After refining the approach, Sullivan then moved to thousand-year-old shells from a trash midden at the Sitio Drago archeological site in Bocas del Toro. This site had been studied by STRI Research Associate and UCLA Professor Tom Wake.
"Those shells had probably been cooked by their pre-Columbian harvesters making Alexis' successful extraction and sequencing of DNA even more incredible," Wake said.
Finally, Sullivan turned to the same species of conch preserved in a mid-Holocene coral reef, again in Bocas del Toro. As they expected, the DNA was poorly preserved, but Sullivan demonstrated that even shells more than 7,000 years old faithfully preserved DNA.
"I was amazed," O'Dea said. "After 7,000 years in temperatures over 20 degrees Celsius, these conch shells still preserved minute fragments of the original animals' DNA. This work opens the door to exploring the genetic changes in the conch associated with size changes over millennia, and it's all down to Alexis' skill and perseverance."
As the team learns more about the biology and genetics of the conch, they will be in a much better position to understand if human harvesting or something else explains why fighting conchs are smaller in areas where they are frequently harvested.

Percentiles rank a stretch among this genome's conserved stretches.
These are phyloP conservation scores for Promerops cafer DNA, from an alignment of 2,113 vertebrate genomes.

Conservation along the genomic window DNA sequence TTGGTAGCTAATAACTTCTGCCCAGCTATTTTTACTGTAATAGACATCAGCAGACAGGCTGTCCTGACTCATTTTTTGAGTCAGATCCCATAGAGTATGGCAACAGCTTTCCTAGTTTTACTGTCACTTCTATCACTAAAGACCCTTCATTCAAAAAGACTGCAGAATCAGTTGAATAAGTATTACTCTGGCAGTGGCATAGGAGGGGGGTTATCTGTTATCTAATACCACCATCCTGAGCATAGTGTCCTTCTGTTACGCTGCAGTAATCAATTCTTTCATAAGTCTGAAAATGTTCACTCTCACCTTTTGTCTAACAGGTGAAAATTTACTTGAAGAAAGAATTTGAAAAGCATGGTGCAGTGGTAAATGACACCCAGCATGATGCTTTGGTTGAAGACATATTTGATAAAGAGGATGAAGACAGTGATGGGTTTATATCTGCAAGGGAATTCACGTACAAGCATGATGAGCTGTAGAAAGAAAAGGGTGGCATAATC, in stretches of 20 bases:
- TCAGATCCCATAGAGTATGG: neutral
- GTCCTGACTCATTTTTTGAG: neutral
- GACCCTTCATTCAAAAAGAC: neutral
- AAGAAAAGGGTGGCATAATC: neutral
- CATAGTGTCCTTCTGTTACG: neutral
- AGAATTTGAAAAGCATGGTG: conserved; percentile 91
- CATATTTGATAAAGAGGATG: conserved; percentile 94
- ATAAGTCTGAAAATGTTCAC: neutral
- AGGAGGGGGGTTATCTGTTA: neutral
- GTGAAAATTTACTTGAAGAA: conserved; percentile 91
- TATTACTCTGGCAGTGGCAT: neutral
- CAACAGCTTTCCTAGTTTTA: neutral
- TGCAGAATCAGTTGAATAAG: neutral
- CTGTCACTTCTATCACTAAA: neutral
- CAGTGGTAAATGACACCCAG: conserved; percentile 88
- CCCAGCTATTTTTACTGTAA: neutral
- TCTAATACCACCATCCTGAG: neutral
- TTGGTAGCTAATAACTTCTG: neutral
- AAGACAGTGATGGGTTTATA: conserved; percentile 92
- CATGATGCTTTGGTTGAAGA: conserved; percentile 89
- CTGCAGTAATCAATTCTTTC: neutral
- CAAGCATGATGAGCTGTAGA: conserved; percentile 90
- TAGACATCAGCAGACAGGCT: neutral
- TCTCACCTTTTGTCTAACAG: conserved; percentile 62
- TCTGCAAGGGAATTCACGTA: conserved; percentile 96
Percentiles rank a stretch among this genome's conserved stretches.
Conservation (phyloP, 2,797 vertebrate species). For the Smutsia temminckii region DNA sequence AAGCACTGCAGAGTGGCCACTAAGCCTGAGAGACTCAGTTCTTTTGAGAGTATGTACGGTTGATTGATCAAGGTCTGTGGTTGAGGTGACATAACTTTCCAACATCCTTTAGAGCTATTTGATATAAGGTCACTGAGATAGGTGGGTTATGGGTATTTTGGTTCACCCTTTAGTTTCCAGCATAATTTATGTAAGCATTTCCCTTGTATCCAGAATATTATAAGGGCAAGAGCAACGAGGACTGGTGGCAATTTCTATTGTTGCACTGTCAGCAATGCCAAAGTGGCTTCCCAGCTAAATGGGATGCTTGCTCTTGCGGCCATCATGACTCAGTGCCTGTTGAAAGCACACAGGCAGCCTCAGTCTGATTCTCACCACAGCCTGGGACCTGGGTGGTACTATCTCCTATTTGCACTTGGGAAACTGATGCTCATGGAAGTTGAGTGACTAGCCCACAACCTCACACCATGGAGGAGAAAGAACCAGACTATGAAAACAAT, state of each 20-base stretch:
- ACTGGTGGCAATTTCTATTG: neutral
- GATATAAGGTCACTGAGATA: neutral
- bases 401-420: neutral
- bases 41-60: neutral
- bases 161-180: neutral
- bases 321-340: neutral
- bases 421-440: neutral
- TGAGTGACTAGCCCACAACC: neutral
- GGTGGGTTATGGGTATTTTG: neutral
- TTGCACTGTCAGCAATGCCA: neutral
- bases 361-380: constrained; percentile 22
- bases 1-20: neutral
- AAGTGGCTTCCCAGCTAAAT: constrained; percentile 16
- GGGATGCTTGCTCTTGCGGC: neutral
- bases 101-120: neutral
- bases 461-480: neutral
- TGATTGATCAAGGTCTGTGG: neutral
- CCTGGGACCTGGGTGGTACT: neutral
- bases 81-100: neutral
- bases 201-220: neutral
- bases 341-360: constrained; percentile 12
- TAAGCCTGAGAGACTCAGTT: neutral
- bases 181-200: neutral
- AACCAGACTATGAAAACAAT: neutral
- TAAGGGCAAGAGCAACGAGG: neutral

"We are especially grateful to the Cayo Agua community in Bocas del Toro who offered conch shells for our tests," Sullivan said. She hopes to return to Panama soon to share her results with them.
OAK BROOK, Ill. - A machine learning algorithm helps accurately differentiate benign and premalignant colorectal polyps on CT colonography scans, according to a study published in the journal Radiology.
Colorectal cancer is among the three most common causes of cancer-related death among men and women in industrialized countries. Most types of colorectal cancer originate from adenomatous polyps--gland-like growths on the mucous membrane lining the large intestine--that develop over several years. Early detection and removal of these precancerous polyps can reduce the incidence and mortality of colorectal cancer.
During the last two decades, CT colonography emerged as a noninvasive ...
Peer review/observational study/people
In patients with severe COVID-19, the innate immune system overreacts. This overreaction may underlie the formation of blood clots (thrombi) and deterioration in oxygen saturation that affect the patients. This is shown in an Uppsala University study published in the journal Frontiers in Immunology.
Blood contains numerous proteins that constitute the body's primary barrier, by both recognising and destroying microorganisms, including SARS-CoV-2 (the virus that causes COVID-19). These proteins are part of the intravascular innate immune system (IIIS), which consists of certain white blood cells, platelets and what are known as the cascade systems of the blood.
Only 5 ...